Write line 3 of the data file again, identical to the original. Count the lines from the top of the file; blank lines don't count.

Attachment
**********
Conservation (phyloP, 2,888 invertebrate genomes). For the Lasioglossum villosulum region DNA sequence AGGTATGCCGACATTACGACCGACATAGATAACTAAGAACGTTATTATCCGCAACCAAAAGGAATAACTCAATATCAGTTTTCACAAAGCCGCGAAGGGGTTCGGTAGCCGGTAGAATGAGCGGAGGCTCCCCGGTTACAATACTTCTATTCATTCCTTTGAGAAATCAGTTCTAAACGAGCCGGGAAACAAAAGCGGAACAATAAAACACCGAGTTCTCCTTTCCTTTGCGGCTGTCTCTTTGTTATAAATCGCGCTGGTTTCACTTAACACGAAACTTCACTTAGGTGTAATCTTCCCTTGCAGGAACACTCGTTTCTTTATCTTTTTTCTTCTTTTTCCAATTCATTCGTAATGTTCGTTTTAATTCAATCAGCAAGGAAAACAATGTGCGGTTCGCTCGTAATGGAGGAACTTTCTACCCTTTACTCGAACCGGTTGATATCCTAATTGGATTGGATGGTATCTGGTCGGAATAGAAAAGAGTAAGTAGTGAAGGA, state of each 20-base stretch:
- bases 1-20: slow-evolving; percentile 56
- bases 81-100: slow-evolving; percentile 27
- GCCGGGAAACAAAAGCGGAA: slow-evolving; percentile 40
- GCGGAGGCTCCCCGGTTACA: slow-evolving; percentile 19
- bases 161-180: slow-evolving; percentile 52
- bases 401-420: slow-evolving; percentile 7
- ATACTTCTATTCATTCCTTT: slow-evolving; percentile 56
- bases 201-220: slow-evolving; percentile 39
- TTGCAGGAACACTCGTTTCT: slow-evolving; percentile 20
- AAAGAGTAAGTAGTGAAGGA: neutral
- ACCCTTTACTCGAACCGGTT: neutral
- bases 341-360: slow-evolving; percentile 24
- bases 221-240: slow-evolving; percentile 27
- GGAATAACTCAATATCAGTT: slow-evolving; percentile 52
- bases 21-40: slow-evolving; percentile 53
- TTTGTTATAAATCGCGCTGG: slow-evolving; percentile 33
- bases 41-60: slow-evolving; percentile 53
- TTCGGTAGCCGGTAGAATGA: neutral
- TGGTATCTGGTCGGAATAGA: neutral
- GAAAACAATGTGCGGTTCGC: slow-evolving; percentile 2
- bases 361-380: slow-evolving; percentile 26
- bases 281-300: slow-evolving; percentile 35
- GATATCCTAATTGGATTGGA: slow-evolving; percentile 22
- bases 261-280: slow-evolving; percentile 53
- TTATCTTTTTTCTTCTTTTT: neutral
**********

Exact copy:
- bases 81-100: slow-evolving; percentile 27